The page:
M. D. McDaniel https://orcid.org/0000-0001-6267-7293
J. E. Sawyer https://orcid.org/0000-0003-4080-9616
M. J. Castellano https://orcid.org/0000-0003-1411-7931
Date of this Version
McDaniel M, Walters D, Bundy L, et al. Combination of biological and chemical soil tests best predict maize nitrogen response. Agronomy Journal. 2020;112:1263–1278. https://doi.org/10.1002/agj2.20129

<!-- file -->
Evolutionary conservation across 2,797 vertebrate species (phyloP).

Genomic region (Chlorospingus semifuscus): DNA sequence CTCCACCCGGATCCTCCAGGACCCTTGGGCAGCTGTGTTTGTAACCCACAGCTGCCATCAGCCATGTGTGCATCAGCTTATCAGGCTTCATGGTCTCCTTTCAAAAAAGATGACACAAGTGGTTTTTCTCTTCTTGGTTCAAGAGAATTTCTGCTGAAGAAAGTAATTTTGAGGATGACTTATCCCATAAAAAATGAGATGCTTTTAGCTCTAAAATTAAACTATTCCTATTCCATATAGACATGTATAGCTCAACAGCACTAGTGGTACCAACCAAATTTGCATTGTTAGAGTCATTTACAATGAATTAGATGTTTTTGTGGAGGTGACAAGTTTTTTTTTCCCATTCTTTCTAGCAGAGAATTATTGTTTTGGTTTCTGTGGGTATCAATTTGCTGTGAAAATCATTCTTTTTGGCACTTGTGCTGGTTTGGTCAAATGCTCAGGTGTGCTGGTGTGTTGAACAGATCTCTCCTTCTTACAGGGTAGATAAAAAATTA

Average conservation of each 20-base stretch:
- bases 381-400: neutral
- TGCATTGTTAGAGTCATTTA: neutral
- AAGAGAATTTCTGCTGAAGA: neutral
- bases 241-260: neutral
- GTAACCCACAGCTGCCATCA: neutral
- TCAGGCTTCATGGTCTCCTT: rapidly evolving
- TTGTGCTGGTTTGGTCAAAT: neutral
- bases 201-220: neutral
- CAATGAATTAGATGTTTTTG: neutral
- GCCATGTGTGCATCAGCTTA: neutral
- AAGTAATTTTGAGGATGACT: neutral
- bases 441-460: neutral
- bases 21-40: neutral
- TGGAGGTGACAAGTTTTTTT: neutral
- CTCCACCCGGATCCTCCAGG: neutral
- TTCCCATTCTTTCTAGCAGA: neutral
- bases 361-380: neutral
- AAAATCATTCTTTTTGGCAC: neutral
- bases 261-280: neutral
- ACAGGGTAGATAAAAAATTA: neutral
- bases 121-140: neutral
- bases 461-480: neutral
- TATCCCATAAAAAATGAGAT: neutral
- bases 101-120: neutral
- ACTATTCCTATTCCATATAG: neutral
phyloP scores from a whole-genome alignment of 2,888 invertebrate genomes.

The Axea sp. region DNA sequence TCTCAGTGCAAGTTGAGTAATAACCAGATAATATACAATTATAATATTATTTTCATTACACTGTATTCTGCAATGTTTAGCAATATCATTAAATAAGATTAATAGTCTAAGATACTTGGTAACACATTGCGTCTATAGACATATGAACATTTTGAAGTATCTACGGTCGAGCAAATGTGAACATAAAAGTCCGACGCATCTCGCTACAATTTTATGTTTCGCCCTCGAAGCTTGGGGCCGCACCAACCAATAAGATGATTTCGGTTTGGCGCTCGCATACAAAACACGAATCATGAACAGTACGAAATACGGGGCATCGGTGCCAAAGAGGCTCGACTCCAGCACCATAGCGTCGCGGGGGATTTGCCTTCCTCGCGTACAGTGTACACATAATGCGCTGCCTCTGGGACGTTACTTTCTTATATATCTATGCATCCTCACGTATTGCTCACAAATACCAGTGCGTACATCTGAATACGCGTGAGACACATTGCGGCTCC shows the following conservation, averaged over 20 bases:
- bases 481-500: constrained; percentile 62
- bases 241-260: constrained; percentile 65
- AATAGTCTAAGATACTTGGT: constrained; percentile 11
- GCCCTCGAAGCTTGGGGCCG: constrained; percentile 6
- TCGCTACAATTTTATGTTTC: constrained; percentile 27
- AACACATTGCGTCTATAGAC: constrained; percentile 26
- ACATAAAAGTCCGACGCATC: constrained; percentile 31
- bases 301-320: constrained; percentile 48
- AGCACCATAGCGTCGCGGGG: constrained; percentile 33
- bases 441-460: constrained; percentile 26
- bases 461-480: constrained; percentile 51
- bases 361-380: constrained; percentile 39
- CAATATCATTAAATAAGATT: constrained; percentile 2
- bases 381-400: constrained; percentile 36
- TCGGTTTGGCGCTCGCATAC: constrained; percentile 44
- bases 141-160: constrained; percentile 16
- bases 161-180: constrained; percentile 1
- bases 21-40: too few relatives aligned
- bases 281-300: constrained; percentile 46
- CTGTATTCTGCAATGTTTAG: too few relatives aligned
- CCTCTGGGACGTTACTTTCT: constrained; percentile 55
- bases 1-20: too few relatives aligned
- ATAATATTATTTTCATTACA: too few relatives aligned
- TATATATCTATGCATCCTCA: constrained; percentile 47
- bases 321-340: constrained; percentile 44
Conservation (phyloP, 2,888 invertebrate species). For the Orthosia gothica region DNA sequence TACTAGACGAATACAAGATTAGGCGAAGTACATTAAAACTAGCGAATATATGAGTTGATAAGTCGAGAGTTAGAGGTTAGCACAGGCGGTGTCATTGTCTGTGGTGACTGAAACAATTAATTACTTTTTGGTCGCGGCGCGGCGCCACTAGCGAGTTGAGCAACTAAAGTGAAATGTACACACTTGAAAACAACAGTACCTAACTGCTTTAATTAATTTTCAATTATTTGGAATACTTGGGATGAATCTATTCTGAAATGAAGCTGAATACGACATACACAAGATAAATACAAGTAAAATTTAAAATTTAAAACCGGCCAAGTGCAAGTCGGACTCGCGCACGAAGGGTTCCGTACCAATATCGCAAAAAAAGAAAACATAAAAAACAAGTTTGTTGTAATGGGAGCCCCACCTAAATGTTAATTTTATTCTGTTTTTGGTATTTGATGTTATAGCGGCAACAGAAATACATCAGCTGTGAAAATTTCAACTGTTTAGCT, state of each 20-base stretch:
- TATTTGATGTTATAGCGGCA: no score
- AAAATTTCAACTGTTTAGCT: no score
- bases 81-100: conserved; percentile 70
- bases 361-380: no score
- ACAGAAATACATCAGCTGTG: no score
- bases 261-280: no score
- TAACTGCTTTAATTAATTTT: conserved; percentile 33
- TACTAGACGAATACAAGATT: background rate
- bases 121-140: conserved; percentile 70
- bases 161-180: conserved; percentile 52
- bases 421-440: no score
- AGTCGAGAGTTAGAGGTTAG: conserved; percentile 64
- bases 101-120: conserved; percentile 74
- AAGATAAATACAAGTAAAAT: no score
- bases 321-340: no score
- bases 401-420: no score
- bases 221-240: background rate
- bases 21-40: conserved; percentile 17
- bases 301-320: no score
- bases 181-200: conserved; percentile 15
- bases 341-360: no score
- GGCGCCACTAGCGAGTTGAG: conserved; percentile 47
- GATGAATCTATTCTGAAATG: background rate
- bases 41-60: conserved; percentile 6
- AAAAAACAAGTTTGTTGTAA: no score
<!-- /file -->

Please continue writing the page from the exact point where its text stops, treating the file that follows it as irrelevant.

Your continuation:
Soil tests can help optimize nitrogen (N) fertilizer rates, thereby improving farmer profitability and environmental performance. In US Midwest maize (Zea mays) production, however, most soil N tests have limited accuracy to predict N fertilizer requirements. Here we tested the individual and combined ability of 30 soil tests (12 rapid N extractions, seven biological carbon or N tests, six long-term incubation kinetic parameters, and five other routine soil tests), as well as environmental and management data, to predict maize response to N fertilizer across 56 site-years in the US Midwest. Out of 30 soil tests, and across all site-years, a 14-d aerobic incubation best predicted whether maize responded to N fertilizer, and a 5-min tetraphenyl borate extraction best predicted agronomic optimum N rate. We combined these two tests to evaluate their ability to predict N fertilizer response against the most commonly used soil N test in the US Midwest, the pre-sidedress or late-spring nitrate test (PSNT or LSNT). The combination of soil tests nearly doubled the ability to predict nonresponsive sites compared to PSNT, and on average resulted in a 40% reduction in over-application and 37% reduction in under-application of N fertilizer. Weather and management variables marginally improved the prediction of maize N response. Our results indicate that a simple combination of biological N mineralization (14-d aerobic incubation) and chemical extraction (5-min tetraphenyl borate) assays could improve current N fertilizer recommendations.